CHANGE YOUR MINDSET, CHANGE YOUR LIFE
If you think your life is limited and you are stuck with the cards you were dealt, think again. In this post we are going to talk about the role your mindset plays on your success and the outcomes in your life. In the process, we’ll bust through some common misconceptions on what your mindset is, and give you the tools you need to create a winner’s mindset.
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What is mindset?
There is a lot of talk about mindset these days, but what does it even mean? Basically, your mindset is your mental attitude or inclination, and it stems from your beliefs. It affects how we handle situations, the choices we make and the actions we take. How we define ourselves and others stems from our mindset.
Stanford University psychologist Carol Dweck popularized the idea of mindset in her 2006 research on theories of intelligence. According to Dweck, we either have a Fixed Mindset or a Growth Mindset, and the difference between the 2 greatly affects every outcome in our life.
Fixed vs. Growth Mindset
People with a Fixed Mindset tend to believe that their success is based on innate ability. We are born with certain natural skills, being good at some things and not so good at others. When you hear someone say, “I can’t draw, or I’m not athletic” they are speaking in absolutes and demonstrating a fixed mindset. While they will tell you they are simply stating a fact, the truth is that they are demonstrating a fixed mindset and are unlikely to attempt to gain a new skill in these areas.
People with a Growth Mindset believe that their success is a result of hard work and determination. We might be born with certain talents and abilities, but these are just starting points for further growth. Any skill can be mastered, and challenges are welcomed, rather than feared.
While many people do not know they have a specific mindset, it is particularly evident when it comes to failure. Fixed mindset people dread and avoid failure because it increases self-doubt and demonstrates their weaknesses. They feel exposed and vulnerable. They believe they have to prove themselves over and over again and always fear looking dumb.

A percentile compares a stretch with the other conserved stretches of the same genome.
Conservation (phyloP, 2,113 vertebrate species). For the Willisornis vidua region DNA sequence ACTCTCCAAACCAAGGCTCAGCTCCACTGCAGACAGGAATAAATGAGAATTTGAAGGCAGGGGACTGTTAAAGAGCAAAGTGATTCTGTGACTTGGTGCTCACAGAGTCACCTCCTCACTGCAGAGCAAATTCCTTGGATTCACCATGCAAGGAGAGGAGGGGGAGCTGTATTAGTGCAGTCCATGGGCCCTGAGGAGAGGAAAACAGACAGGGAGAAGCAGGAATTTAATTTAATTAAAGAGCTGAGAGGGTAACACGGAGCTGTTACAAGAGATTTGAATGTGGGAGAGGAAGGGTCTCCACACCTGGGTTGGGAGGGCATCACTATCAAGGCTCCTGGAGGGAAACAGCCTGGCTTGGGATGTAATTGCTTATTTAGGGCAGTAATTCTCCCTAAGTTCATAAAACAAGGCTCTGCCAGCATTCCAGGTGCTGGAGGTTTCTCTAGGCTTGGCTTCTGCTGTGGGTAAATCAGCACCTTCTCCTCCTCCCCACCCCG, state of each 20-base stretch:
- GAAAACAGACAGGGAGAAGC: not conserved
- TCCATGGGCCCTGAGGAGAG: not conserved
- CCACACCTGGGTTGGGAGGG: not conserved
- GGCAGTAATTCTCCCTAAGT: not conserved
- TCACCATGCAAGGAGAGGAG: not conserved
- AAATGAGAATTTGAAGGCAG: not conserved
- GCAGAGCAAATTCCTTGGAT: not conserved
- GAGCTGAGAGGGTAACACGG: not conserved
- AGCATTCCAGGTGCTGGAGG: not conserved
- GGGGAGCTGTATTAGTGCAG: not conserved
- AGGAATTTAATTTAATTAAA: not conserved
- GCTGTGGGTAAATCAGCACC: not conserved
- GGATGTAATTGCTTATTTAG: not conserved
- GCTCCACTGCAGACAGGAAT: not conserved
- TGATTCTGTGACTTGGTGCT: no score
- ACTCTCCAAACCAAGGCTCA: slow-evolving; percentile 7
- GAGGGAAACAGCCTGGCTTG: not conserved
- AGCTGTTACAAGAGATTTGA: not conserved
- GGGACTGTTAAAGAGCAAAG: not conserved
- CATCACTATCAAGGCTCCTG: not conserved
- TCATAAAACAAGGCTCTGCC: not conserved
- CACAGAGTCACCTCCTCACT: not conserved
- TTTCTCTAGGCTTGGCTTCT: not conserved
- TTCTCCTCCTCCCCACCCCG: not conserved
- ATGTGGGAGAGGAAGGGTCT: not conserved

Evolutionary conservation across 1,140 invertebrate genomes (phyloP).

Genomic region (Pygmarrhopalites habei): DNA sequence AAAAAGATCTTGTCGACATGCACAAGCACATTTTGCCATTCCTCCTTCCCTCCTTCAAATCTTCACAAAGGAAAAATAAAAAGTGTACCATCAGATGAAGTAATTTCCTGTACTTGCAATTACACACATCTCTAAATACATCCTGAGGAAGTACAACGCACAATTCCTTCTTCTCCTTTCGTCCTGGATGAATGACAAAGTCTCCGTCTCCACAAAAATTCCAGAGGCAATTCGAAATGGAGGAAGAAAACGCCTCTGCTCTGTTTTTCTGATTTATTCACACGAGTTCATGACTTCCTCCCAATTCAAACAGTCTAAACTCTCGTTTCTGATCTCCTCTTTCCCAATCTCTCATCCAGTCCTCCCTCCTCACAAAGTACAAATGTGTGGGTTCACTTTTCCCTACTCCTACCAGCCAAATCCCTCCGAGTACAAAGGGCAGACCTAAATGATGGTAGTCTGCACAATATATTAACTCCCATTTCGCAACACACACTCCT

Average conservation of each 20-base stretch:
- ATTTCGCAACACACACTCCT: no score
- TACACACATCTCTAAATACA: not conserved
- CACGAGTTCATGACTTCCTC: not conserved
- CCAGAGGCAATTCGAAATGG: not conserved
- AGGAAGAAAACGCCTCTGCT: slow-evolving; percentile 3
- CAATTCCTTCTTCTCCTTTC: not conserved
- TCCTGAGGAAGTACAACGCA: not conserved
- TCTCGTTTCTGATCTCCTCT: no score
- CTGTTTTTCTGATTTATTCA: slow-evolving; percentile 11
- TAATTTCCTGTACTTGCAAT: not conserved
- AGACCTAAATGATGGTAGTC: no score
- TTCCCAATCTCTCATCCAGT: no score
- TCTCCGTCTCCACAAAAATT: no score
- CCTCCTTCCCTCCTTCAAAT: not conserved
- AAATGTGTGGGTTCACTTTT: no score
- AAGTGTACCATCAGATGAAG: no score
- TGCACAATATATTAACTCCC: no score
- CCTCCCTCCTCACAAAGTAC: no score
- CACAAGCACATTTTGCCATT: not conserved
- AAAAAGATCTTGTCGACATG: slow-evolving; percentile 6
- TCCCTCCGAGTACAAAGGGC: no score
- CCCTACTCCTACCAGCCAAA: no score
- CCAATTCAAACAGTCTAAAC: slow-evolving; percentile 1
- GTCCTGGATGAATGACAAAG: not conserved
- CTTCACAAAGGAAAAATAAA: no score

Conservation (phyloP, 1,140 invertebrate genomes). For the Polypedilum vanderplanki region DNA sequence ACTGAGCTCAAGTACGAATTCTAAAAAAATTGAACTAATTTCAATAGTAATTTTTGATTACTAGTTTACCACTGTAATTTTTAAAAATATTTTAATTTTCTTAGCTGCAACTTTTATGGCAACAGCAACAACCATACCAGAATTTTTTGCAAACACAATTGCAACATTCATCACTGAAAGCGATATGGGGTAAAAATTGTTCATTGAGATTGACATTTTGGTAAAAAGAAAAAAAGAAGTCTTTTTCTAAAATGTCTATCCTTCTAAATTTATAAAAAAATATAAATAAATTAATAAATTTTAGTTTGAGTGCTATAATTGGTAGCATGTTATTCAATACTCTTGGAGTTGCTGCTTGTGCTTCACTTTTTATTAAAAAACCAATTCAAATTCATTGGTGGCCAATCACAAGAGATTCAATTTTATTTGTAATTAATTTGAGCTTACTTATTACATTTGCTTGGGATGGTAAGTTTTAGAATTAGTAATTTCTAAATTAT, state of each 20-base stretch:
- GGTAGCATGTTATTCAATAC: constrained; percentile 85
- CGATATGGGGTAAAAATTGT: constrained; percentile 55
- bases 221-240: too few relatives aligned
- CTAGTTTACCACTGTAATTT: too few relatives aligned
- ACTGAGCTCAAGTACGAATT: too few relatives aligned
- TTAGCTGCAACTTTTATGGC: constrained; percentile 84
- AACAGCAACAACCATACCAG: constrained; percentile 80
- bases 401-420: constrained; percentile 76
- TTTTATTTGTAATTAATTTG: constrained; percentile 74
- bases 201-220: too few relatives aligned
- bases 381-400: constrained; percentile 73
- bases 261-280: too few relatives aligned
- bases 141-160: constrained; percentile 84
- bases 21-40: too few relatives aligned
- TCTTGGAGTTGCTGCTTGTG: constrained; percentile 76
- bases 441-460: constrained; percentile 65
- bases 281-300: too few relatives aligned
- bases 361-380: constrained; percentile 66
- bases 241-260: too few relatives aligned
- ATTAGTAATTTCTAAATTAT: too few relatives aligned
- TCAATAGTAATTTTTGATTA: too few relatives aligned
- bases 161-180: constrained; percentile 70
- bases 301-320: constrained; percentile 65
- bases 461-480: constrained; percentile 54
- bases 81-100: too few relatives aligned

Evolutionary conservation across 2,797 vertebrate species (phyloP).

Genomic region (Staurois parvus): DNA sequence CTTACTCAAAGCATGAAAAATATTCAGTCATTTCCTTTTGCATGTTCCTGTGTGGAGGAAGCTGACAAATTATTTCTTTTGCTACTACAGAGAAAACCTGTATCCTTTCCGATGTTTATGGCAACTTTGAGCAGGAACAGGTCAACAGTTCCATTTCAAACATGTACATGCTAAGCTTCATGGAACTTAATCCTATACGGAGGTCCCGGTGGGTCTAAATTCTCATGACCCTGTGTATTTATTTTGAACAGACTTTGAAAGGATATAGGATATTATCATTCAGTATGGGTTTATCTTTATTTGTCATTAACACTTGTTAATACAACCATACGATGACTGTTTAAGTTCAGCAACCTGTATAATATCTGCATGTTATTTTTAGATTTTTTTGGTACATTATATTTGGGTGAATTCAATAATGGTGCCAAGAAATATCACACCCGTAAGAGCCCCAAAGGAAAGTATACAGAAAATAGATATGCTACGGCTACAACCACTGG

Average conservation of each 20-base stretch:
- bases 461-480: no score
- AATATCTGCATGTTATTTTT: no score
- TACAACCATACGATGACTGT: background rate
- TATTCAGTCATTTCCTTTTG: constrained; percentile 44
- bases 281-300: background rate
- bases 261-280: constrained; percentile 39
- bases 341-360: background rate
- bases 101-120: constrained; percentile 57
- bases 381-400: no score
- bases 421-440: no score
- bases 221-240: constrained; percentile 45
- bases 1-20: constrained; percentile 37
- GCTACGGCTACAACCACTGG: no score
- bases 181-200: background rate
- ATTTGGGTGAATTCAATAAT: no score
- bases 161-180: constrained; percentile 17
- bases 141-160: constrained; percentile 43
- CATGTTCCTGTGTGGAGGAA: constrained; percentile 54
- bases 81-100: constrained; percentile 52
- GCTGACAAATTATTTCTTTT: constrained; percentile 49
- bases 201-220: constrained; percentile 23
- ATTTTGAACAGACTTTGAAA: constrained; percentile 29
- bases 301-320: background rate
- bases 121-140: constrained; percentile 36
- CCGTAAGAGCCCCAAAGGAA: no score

In contrast, growth mindset people see failure as an opportunity for learning. Because they believe that intelligence and skill can be developed, they welcome challenges and are much more resilient in the face of failure.
Research has shown over and over that the most highly successful people are those who have a growth mindset. Success here is not only measured through finances, but includes all facets of life, from relationships to health to emotional fitness. People with a growth mindset tend to set goals and go after them, and show increased determination in the face of opposition. They have a hunger for learning, rather than an addiction to approval.
1. Mindset is unchangeable: The first mistake people make is to believe that our mindset is unchangeable – that we are born with a certain way of thinking, a certain level of intelligence, and a pre-determined potential for success. The good news is that your mindset is not something you are born with, and therefore you can change it.
2. Mindset is all about positive thinking. At one time, it was thought that you were either positive or negative, and that if you want to improve your life you need to develop and practice a positive attitude. While this is partly true, it really doesn’t encompass the whole picture, and it doesn’t allow you to tap into the true power of your mindset. Having a positive attitude is definitely a good thing, but if you believe your intelligence is limited, it really doesn’t matter how positive your attitude is, you are unlikely to attempt to improve it.
8 Habits to Develop a Growth Mindset
- Replace the word fail with learn. It’s never a failure if we have learned something. As Thomas Edison wisely said, “I have not failed 1000 times at making a light bulb. I have successfully discovered 1000 ways not to make a light bulb.” When you eliminate the ways that will not work, you inevitably get closer to finding the way that will.
- Acknowledge your weaknesses and imperfections. Avoiding them and hiding them from others only guarantees you will never overcome them.
- Stop trying to impress – prioritize learning over approval. When impressing others is more important than your own growth, you are setting yourself up for disappointment.
- See challenges as opportunities. Rather than seeing a challenging situation as a sign of your own weakness, instead make a habit of embracing it as an opportunity for learning, for growth, and expansion.
- Value growth over speed – it’s not a race, and sometimes good learning takes time.
- Use the Power of YET: Dweck encourages the use of the word yet, as in, “I haven’t achieved that yet”, rather than, “I’ve failed” or “I can’t do it”.
- Value effort over traits – replace “I’m so good at this”, with “I’ve worked so hard at this”.
- Remind yourself that learning and expanding your knowledge and skills are necessary for growth, and not a sign of weakness.
Our mindset begins to develop at a young age as a result of the praise we receive and beliefs we form. If you are a parent or teacher, consider the impact you have on the young minds in your life. Check out the following statements and see how small changes can have a big impact.
What limiting beliefs can you change? What simple phrases can you let go of and replace with more growth-oriented ones? Small changes can truly go a long way when it comes to our mindset!
If you want to learn more about Dr Dweck’s work on Mindset, check out her book:
Till Next Time,
Keep Going 4Ward!
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